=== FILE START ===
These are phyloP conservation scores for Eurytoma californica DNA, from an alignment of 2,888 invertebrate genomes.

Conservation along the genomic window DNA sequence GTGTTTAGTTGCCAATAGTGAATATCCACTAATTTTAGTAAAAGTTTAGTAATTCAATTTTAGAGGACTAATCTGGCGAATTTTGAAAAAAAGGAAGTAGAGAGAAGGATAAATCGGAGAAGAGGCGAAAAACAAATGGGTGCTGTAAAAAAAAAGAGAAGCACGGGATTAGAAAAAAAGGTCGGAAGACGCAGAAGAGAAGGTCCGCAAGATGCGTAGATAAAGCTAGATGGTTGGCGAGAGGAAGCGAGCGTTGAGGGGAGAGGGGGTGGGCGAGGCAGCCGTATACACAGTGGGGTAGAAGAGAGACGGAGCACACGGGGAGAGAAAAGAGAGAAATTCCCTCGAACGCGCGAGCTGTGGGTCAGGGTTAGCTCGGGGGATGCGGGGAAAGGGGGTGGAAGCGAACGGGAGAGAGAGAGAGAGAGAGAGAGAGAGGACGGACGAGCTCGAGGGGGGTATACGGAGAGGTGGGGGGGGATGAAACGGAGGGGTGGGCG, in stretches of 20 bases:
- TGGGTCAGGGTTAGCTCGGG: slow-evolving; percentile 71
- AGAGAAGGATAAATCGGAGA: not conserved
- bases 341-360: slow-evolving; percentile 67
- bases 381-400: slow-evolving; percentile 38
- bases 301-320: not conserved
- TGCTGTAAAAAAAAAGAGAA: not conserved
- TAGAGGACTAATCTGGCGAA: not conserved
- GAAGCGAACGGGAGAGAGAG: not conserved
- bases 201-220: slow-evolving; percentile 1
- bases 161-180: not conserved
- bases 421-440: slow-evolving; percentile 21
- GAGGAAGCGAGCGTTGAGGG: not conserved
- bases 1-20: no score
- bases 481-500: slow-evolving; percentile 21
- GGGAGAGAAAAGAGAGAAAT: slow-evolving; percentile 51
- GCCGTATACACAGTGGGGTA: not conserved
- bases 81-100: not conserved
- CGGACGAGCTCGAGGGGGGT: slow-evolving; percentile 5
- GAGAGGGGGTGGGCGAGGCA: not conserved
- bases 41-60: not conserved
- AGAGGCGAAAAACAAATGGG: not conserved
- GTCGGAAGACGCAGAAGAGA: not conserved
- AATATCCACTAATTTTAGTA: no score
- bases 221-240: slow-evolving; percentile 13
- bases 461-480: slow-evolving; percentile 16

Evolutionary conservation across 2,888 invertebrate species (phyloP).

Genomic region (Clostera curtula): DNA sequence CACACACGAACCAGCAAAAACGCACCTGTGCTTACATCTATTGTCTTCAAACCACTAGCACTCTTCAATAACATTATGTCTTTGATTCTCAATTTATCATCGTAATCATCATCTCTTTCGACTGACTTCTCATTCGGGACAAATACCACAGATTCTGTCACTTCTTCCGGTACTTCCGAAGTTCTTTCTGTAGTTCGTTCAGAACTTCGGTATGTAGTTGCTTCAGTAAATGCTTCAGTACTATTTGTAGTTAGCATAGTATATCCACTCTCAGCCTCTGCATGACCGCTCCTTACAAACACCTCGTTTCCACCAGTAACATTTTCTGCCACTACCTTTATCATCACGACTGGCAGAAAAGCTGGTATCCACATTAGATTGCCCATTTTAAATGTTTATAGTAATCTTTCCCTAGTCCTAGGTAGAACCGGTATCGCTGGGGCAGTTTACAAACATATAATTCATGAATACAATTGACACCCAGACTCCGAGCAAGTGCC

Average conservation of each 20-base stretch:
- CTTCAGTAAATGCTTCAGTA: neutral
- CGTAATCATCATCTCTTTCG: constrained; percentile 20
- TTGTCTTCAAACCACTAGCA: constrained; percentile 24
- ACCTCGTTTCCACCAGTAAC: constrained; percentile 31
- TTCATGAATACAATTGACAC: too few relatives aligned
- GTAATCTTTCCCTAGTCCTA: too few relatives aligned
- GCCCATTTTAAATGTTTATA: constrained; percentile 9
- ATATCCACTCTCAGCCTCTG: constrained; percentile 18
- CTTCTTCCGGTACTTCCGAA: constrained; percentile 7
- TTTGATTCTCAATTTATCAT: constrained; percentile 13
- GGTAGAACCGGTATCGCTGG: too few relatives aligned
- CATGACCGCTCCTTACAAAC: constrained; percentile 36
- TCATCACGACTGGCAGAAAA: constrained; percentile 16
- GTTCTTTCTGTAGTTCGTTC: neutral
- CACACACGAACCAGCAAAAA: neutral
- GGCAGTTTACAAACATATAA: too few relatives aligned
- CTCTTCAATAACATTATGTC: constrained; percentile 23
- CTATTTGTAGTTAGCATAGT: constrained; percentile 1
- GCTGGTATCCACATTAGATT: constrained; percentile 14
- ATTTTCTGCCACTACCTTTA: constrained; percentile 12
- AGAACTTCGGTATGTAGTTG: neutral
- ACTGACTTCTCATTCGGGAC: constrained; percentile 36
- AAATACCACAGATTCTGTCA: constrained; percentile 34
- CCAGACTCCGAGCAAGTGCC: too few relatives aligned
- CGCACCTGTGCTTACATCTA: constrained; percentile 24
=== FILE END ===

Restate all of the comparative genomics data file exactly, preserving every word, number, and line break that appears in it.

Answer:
These are phyloP conservation scores for Eurytoma californica DNA, from an alignment of 2,888 invertebrate genomes.

Conservation along the genomic window DNA sequence GTGTTTAGTTGCCAATAGTGAATATCCACTAATTTTAGTAAAAGTTTAGTAATTCAATTTTAGAGGACTAATCTGGCGAATTTTGAAAAAAAGGAAGTAGAGAGAAGGATAAATCGGAGAAGAGGCGAAAAACAAATGGGTGCTGTAAAAAAAAAGAGAAGCACGGGATTAGAAAAAAAGGTCGGAAGACGCAGAAGAGAAGGTCCGCAAGATGCGTAGATAAAGCTAGATGGTTGGCGAGAGGAAGCGAGCGTTGAGGGGAGAGGGGGTGGGCGAGGCAGCCGTATACACAGTGGGGTAGAAGAGAGACGGAGCACACGGGGAGAGAAAAGAGAGAAATTCCCTCGAACGCGCGAGCTGTGGGTCAGGGTTAGCTCGGGGGATGCGGGGAAAGGGGGTGGAAGCGAACGGGAGAGAGAGAGAGAGAGAGAGAGAGAGGACGGACGAGCTCGAGGGGGGTATACGGAGAGGTGGGGGGGGATGAAACGGAGGGGTGGGCG, in stretches of 20 bases:
- TGGGTCAGGGTTAGCTCGGG: slow-evolving; percentile 71
- AGAGAAGGATAAATCGGAGA: not conserved
- bases 341-360: slow-evolving; percentile 67
- bases 381-400: slow-evolving; percentile 38
- bases 301-320: not conserved
- TGCTGTAAAAAAAAAGAGAA: not conserved
- TAGAGGACTAATCTGGCGAA: not conserved
- GAAGCGAACGGGAGAGAGAG: not conserved
- bases 201-220: slow-evolving; percentile 1
- bases 161-180: not conserved
- bases 421-440: slow-evolving; percentile 21
- GAGGAAGCGAGCGTTGAGGG: not conserved
- bases 1-20: no score
- bases 481-500: slow-evolving; percentile 21
- GGGAGAGAAAAGAGAGAAAT: slow-evolving; percentile 51
- GCCGTATACACAGTGGGGTA: not conserved
- bases 81-100: not conserved
- CGGACGAGCTCGAGGGGGGT: slow-evolving; percentile 5
- GAGAGGGGGTGGGCGAGGCA: not conserved
- bases 41-60: not conserved
- AGAGGCGAAAAACAAATGGG: not conserved
- GTCGGAAGACGCAGAAGAGA: not conserved
- AATATCCACTAATTTTAGTA: no score
- bases 221-240: slow-evolving; percentile 13
- bases 461-480: slow-evolving; percentile 16

Evolutionary conservation across 2,888 invertebrate species (phyloP).

Genomic region (Clostera curtula): DNA sequence CACACACGAACCAGCAAAAACGCACCTGTGCTTACATCTATTGTCTTCAAACCACTAGCACTCTTCAATAACATTATGTCTTTGATTCTCAATTTATCATCGTAATCATCATCTCTTTCGACTGACTTCTCATTCGGGACAAATACCACAGATTCTGTCACTTCTTCCGGTACTTCCGAAGTTCTTTCTGTAGTTCGTTCAGAACTTCGGTATGTAGTTGCTTCAGTAAATGCTTCAGTACTATTTGTAGTTAGCATAGTATATCCACTCTCAGCCTCTGCATGACCGCTCCTTACAAACACCTCGTTTCCACCAGTAACATTTTCTGCCACTACCTTTATCATCACGACTGGCAGAAAAGCTGGTATCCACATTAGATTGCCCATTTTAAATGTTTATAGTAATCTTTCCCTAGTCCTAGGTAGAACCGGTATCGCTGGGGCAGTTTACAAACATATAATTCATGAATACAATTGACACCCAGACTCCGAGCAAGTGCC

Average conservation of each 20-base stretch:
- CTTCAGTAAATGCTTCAGTA: neutral
- CGTAATCATCATCTCTTTCG: constrained; percentile 20
- TTGTCTTCAAACCACTAGCA: constrained; percentile 24
- ACCTCGTTTCCACCAGTAAC: constrained; percentile 31
- TTCATGAATACAATTGACAC: too few relatives aligned
- GTAATCTTTCCCTAGTCCTA: too few relatives aligned
- GCCCATTTTAAATGTTTATA: constrained; percentile 9
- ATATCCACTCTCAGCCTCTG: constrained; percentile 18
- CTTCTTCCGGTACTTCCGAA: constrained; percentile 7
- TTTGATTCTCAATTTATCAT: constrained; percentile 13
- GGTAGAACCGGTATCGCTGG: too few relatives aligned
- CATGACCGCTCCTTACAAAC: constrained; percentile 36
- TCATCACGACTGGCAGAAAA: constrained; percentile 16
- GTTCTTTCTGTAGTTCGTTC: neutral
- CACACACGAACCAGCAAAAA: neutral
- GGCAGTTTACAAACATATAA: too few relatives aligned
- CTCTTCAATAACATTATGTC: constrained; percentile 23
- CTATTTGTAGTTAGCATAGT: constrained; percentile 1
- GCTGGTATCCACATTAGATT: constrained; percentile 14
- ATTTTCTGCCACTACCTTTA: constrained; percentile 12
- AGAACTTCGGTATGTAGTTG: neutral
- ACTGACTTCTCATTCGGGAC: constrained; percentile 36
- AAATACCACAGATTCTGTCA: constrained; percentile 34
- CCAGACTCCGAGCAAGTGCC: too few relatives aligned
- CGCACCTGTGCTTACATCTA: constrained; percentile 24